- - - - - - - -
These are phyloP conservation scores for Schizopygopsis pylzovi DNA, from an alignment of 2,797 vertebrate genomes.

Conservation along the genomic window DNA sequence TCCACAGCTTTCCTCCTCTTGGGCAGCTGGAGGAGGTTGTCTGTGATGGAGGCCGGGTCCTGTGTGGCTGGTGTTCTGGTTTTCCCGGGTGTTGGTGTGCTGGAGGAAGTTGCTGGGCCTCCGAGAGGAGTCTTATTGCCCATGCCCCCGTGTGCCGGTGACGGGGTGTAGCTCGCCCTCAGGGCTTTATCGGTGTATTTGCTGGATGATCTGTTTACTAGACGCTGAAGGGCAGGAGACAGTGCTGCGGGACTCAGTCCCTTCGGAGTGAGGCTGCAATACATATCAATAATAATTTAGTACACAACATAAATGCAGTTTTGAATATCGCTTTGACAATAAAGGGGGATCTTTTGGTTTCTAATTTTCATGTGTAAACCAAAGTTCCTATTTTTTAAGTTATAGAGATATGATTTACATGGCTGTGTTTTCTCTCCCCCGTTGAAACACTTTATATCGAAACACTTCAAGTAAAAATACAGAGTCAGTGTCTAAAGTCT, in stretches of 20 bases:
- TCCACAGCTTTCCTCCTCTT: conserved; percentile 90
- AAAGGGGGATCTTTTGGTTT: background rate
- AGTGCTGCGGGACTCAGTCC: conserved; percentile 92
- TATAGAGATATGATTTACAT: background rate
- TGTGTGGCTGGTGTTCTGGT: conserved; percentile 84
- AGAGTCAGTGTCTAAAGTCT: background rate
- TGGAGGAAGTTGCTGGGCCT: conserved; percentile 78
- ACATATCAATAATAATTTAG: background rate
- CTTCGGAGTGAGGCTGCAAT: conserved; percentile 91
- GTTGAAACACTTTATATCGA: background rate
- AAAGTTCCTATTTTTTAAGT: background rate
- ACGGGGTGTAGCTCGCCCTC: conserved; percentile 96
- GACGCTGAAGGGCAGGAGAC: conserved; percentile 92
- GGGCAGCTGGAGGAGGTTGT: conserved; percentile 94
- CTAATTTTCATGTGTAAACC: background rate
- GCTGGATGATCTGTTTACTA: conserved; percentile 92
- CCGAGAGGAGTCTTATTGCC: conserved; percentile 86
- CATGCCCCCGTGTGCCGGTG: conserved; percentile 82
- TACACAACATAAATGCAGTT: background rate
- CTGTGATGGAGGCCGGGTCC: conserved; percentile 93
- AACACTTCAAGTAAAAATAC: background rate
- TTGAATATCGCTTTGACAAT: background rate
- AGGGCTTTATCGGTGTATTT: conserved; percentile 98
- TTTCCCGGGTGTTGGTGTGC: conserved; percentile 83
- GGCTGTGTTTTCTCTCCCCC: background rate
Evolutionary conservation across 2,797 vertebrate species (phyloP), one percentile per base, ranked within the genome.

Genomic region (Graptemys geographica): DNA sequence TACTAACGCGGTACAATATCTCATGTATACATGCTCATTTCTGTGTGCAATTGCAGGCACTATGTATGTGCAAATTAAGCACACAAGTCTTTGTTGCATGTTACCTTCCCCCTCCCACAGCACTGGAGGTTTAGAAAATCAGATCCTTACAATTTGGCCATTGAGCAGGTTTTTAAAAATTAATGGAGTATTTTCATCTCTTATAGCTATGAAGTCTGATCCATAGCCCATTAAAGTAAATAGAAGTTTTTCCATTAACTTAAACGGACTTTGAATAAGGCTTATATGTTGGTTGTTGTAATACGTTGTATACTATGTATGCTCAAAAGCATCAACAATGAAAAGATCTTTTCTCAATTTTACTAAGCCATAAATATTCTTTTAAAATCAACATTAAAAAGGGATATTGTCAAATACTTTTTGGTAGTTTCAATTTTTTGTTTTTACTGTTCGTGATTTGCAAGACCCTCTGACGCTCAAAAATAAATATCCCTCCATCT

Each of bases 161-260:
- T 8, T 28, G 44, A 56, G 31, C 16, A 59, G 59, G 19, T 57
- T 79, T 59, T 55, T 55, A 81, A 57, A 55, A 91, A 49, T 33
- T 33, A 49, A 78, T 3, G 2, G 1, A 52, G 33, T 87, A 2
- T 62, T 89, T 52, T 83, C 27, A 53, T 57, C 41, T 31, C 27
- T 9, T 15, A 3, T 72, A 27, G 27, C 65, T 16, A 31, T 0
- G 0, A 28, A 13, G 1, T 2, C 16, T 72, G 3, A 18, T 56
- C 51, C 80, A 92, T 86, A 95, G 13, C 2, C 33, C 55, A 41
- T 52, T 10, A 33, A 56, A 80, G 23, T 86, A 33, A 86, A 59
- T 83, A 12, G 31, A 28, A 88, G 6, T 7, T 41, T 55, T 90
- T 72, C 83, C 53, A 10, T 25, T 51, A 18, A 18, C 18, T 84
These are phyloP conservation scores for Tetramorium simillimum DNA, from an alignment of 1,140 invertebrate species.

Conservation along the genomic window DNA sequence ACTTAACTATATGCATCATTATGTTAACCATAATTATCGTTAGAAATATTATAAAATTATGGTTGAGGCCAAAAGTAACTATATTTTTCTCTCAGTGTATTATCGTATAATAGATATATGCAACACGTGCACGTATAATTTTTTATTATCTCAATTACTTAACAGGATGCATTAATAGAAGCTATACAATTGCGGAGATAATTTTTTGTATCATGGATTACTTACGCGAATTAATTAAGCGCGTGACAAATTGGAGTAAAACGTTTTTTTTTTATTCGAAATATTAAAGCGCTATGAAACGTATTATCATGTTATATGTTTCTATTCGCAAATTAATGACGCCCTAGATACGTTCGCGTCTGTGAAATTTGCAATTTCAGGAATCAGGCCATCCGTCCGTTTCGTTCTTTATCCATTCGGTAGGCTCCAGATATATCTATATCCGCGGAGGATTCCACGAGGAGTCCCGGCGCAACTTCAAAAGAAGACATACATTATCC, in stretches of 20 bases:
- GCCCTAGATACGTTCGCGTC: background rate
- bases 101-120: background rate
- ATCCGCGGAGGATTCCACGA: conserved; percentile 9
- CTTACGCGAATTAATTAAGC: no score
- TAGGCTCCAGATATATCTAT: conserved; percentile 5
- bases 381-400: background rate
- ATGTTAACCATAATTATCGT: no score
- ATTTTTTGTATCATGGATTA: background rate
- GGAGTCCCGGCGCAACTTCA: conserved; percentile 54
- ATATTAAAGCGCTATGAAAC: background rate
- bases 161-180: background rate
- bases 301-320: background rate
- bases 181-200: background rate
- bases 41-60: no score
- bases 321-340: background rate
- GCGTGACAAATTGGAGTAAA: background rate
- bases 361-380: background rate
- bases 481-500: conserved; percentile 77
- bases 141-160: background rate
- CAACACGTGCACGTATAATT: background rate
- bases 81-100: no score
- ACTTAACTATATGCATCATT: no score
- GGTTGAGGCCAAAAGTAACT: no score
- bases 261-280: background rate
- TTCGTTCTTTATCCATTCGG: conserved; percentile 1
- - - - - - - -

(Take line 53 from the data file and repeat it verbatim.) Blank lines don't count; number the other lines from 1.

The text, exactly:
- bases 161-180: background rate